What Social Media Needs to Learn From Traditional Media
ON OCTOBER 10, 1999, The Los Angeles Times published a special issue of its Sunday magazine devoted entirely to the opening of the Staples Center arena in downtown LA. Apparently unbeknownst to the Times editorial staff, including the writers and editors who put the magazine together, the paper had struck a deal with the owners of the Staples Center to split the profits from the ads sold in the issue.
When the staff found out about the arrangement, they rebelled. More than 300 reporters and editors signed a petition demanding that the publisher apologize, which she did. In a sweeping, 12-part post mortem, the paper’s media critic, David Shaw, noted that “many in The Times newsroom see the Staples affair as the very visible and ugly tip of an ethical iceberg of ominous proportions—a boost-the-profits, drive-the-stock-price imperative that threatens to undermine the paper’s journalistic quality, integrity and reputation.” The deal had violated one of the most sacrosanct principles in serious journalism, sometimes referred to as the “firewall” or separation of church and state: the business department should have no influence on editorial decisions.
Things have changed a great deal in the decades since the Staples Center incident. Social media has become a dominant forum for discourse and news distribution. The leaders of social media companies insist that they are not publishers but merely technological conduits for user-generated content. And yet at the same time they proudly advertise the critical role they play in modern communication and access to information. The decisions they make about what material should be seen by whom have a greater impact than anything The Los Angeles Times could ever have dreamed of.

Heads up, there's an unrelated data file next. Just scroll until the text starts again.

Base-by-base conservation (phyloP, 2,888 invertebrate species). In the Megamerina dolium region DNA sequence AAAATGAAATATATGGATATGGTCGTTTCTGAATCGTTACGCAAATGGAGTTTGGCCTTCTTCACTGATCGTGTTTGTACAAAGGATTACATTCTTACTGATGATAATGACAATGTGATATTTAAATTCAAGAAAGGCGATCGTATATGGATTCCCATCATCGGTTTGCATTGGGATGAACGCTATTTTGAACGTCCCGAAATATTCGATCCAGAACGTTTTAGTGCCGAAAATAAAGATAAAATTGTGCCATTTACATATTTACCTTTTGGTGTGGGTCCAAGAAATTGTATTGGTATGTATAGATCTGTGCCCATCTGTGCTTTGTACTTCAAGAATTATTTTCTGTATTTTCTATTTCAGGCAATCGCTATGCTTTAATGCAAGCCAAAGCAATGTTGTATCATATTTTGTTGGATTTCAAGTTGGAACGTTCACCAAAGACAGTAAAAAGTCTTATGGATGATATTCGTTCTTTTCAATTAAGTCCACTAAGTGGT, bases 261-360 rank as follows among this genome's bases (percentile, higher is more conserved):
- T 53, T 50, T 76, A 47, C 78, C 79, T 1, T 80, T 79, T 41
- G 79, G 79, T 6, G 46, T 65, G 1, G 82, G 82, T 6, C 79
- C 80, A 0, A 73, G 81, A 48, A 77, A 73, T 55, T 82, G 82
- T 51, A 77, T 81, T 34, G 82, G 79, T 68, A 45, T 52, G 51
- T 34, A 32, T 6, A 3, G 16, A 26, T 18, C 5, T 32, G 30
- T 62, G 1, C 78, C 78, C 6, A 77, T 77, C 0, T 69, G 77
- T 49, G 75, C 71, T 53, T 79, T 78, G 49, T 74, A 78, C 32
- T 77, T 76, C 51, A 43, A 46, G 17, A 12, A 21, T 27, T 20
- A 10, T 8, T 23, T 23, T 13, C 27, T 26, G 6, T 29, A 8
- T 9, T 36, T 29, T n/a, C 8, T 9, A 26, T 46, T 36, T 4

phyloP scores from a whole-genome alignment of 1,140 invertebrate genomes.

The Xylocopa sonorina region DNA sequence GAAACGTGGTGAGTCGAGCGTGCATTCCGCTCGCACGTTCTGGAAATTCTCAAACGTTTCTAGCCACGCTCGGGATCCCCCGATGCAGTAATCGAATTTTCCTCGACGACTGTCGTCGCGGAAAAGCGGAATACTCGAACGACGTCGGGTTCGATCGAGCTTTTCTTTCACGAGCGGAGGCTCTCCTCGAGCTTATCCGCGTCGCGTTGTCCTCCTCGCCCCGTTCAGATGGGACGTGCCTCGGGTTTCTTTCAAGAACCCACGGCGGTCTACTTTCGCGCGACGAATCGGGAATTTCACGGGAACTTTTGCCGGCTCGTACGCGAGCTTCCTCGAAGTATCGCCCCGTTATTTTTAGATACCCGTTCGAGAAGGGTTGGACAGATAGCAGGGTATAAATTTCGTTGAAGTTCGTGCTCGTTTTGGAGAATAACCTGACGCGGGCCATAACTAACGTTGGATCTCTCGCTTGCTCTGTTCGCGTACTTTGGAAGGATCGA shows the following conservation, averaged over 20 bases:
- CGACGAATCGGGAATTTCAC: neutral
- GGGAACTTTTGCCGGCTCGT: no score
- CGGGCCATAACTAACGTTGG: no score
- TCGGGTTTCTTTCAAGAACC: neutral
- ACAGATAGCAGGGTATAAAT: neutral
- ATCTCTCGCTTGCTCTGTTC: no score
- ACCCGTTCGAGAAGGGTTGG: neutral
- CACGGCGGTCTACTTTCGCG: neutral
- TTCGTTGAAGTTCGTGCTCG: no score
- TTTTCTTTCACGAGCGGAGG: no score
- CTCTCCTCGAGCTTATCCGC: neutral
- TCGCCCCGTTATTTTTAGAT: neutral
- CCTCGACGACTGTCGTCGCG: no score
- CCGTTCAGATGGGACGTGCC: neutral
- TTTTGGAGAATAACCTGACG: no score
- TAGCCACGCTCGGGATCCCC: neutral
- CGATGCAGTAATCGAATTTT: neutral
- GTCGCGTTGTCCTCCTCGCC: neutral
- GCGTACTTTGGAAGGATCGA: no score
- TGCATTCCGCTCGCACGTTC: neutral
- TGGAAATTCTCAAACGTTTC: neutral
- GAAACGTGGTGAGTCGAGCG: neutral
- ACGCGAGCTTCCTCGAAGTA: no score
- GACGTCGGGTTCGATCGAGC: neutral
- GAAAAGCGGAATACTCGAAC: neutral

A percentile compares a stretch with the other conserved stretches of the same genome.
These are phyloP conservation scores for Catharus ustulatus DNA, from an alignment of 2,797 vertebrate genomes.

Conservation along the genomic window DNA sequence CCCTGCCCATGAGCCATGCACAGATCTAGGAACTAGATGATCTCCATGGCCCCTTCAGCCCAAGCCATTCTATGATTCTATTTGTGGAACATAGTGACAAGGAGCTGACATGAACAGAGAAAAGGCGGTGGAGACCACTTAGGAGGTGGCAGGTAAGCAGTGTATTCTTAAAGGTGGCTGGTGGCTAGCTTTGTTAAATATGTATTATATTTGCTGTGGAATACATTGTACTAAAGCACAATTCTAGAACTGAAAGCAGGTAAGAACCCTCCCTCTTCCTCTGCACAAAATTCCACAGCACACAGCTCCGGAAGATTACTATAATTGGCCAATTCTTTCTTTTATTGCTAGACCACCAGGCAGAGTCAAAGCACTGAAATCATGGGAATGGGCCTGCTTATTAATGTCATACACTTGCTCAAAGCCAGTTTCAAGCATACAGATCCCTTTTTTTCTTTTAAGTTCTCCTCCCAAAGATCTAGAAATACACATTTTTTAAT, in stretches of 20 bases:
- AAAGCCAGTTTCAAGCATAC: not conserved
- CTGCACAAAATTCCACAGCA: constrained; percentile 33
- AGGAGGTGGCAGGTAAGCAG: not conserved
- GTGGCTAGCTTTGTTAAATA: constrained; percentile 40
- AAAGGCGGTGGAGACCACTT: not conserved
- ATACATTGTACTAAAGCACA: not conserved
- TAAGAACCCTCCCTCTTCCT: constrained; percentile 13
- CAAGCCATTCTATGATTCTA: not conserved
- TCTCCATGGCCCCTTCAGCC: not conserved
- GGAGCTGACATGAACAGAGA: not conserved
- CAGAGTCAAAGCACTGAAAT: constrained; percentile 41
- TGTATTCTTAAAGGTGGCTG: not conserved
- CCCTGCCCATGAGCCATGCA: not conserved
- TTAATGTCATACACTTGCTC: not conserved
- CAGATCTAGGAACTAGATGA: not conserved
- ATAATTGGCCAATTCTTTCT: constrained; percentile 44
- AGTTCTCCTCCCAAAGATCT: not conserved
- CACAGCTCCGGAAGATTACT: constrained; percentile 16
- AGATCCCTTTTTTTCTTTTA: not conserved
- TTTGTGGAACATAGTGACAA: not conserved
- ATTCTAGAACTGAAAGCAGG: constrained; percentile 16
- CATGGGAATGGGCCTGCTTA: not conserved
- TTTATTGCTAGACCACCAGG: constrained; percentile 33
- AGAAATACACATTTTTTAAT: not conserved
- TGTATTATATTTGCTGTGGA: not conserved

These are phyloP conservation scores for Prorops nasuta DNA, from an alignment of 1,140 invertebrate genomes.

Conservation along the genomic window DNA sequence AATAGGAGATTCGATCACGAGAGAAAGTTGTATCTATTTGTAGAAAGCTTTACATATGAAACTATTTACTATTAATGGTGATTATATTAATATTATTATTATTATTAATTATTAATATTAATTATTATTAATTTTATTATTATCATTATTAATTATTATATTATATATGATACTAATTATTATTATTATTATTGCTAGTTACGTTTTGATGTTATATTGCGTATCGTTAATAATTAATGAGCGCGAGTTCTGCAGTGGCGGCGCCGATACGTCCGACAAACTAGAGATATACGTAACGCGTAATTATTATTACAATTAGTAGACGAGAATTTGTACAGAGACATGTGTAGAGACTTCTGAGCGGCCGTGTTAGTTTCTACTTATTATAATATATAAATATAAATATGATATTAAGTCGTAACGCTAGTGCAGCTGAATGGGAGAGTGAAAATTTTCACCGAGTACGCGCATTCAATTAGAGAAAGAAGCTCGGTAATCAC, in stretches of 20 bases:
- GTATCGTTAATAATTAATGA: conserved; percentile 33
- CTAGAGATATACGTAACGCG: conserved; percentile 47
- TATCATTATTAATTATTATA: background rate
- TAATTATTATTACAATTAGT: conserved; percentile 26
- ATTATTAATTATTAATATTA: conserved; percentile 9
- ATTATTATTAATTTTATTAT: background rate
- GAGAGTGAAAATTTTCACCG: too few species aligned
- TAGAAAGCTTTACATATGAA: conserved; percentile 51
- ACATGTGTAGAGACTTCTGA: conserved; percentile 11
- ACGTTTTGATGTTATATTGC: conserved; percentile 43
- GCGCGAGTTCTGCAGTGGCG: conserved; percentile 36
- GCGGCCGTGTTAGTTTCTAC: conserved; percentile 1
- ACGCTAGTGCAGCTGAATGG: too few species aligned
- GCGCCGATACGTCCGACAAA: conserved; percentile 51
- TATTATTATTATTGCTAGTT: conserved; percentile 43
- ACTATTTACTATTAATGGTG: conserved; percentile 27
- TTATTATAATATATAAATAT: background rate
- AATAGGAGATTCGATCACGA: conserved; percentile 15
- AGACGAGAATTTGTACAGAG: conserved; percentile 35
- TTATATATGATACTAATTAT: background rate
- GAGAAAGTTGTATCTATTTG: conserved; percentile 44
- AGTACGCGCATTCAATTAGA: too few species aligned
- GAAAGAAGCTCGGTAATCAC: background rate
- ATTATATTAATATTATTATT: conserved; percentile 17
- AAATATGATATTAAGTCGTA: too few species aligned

But the social media industry has yet to articulate a philosophy of how the pursuit of advertising revenue should be balanced against other social values. Facebook, in particular, does not appear to have anything like a separation of church and state. An explosive investigative series in The Wall Street Journal last week provided fresh evidence of what happens when there’s nothing preventing the business side from overriding the people working on quality control. In one case, the Journal reported, researchers inside the company studied certain changes to the News Feed ranking algorithm that had been designed to increase “meaningful social interactions.” When the changes were introduced, CEO Mark Zuckerberg had publicly declared they were the “right thing” to do, even if they sacrificed user engagement and time spent on the app. The researchers, however, found that the features, which included amplifying posts deemed most likely to be reshared, inadvertently ended up boosting “misinformation, toxicity, and violent content.” According to documents reviewed by the Journal, when a leader from Facebook’s integrity department proposed a solution to the company’s business department—that is, to Zuckerberg—he declined to implement it. He didn’t want to sacrifice user engagement.Read More
- September 24, 2021
- By GILAD EDELMAN
- Source: www.wired.com
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